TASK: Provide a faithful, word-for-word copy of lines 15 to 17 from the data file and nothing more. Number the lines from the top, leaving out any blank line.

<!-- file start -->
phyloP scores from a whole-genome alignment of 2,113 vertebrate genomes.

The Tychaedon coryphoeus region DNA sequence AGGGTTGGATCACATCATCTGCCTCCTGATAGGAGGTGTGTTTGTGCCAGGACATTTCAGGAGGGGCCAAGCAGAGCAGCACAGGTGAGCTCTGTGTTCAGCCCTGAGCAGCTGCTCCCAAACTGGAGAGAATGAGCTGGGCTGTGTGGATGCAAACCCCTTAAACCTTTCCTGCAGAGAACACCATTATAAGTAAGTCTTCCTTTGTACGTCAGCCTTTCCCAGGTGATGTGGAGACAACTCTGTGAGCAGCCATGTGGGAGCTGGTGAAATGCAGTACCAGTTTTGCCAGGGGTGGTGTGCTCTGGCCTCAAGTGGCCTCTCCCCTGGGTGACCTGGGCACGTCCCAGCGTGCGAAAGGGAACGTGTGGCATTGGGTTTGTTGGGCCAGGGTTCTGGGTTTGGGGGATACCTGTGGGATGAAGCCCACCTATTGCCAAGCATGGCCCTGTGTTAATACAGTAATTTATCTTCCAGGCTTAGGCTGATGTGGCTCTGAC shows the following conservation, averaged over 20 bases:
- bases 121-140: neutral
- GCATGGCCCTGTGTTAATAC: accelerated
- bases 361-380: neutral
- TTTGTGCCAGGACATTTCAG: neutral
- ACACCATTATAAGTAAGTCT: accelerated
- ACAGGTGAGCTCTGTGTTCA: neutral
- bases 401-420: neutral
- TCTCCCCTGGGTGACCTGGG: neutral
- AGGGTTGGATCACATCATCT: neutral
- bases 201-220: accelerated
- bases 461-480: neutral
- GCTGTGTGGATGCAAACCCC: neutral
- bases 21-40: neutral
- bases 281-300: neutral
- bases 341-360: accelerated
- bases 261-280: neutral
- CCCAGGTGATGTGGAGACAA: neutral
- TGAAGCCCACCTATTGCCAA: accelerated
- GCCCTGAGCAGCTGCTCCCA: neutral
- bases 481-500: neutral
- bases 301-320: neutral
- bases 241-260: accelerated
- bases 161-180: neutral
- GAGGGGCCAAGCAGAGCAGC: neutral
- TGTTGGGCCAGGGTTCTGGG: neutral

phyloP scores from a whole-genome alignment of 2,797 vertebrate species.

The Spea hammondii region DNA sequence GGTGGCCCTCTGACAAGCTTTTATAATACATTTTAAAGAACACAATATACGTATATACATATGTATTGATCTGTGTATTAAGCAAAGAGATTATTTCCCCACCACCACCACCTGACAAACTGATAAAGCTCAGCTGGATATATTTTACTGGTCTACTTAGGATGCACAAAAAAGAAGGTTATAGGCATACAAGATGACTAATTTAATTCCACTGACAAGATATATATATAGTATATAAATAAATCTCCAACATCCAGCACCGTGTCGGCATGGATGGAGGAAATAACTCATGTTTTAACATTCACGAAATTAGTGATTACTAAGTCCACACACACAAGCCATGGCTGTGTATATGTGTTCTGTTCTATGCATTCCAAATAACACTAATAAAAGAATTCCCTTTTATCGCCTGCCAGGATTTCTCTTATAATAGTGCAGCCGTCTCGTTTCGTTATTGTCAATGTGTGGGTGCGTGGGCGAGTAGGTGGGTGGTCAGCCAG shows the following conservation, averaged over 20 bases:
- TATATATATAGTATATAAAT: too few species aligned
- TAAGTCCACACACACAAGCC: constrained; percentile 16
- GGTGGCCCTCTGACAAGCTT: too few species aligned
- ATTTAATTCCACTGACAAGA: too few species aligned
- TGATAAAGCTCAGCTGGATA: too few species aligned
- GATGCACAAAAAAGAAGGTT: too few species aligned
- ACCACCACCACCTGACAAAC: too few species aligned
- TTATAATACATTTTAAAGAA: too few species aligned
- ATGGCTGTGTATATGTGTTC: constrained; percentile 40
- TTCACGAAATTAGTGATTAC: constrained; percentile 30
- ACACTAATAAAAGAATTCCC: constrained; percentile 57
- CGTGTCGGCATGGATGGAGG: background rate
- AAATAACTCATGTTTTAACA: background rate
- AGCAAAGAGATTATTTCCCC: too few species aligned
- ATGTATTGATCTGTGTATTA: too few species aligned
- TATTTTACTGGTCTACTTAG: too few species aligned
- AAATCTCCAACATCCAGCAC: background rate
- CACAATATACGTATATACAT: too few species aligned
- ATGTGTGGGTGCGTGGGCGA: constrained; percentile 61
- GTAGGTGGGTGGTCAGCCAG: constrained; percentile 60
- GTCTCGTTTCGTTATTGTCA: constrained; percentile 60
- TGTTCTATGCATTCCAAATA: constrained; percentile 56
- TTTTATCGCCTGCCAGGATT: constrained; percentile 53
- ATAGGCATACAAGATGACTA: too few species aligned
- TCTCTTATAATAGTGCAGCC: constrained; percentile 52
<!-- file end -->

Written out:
- bases 21-40: neutral
- bases 281-300: neutral
- bases 341-360: accelerated